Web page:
Converged Aesthetics: Blewishness in the Work of Anthony Mordechai Tzvi Russell

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This essay examines the converged aesthetic of Anthony Mordechai Tzvi Russell, focusing on the Kosmopolitan video projects. These videos, and Russell’s work overall, resist the singular terms “Black” and “Jew,” constructing a Blewish converged aesthetic by overlaying images of Josephine Baker or a lonely, lost child walking backward with Russell’s rich and full voice singing Yiddish songs. These remarkable videos, and the projects created by Tsvey Brider (Russell and Dimitri Gaskin), disrupt assumptions about race, gender, sexual orientation, and ethnoreligious affiliation in profound and important ways. I argue that this work performs convergence, thus bucking against the very insistence on antagonism that forms the conditions of possibility for racism.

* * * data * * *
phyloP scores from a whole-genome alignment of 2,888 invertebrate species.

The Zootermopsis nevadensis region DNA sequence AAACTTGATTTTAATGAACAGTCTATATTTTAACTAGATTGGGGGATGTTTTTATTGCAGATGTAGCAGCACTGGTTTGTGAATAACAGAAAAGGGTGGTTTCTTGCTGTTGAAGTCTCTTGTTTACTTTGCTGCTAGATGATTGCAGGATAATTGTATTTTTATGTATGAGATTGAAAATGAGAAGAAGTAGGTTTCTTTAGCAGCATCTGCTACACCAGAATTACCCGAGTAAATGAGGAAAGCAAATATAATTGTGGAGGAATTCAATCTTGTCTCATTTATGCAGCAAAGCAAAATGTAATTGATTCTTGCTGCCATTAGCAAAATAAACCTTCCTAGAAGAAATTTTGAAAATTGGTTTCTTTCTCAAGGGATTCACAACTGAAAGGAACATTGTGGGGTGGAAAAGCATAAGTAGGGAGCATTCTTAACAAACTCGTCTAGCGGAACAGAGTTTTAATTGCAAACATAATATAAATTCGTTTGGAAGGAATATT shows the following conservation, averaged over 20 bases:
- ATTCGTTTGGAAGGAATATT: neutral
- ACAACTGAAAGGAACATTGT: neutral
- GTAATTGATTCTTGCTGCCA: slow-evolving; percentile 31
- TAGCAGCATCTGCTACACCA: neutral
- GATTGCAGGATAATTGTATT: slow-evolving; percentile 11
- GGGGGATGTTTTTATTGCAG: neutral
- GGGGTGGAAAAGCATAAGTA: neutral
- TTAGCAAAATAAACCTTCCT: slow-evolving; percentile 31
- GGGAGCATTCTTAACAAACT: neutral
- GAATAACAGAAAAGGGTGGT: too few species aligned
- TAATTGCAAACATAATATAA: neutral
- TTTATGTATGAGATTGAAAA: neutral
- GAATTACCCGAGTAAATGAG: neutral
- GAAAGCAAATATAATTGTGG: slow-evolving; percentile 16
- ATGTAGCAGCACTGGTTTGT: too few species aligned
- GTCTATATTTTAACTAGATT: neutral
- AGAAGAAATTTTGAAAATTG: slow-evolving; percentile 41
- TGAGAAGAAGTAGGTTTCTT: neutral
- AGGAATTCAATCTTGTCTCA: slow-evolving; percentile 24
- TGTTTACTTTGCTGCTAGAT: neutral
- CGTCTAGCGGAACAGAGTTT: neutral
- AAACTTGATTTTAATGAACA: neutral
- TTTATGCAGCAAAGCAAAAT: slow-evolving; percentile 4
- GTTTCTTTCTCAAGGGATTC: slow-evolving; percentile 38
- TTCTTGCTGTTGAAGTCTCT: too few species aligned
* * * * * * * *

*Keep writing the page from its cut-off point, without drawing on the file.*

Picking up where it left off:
Original languageEnglish (US)
Issue number4
StatePublished - 2023


  • Anthony Russell
  • Josephine Baker
  • The Quiet One
  • race
  • Jewishness
  • Blackness


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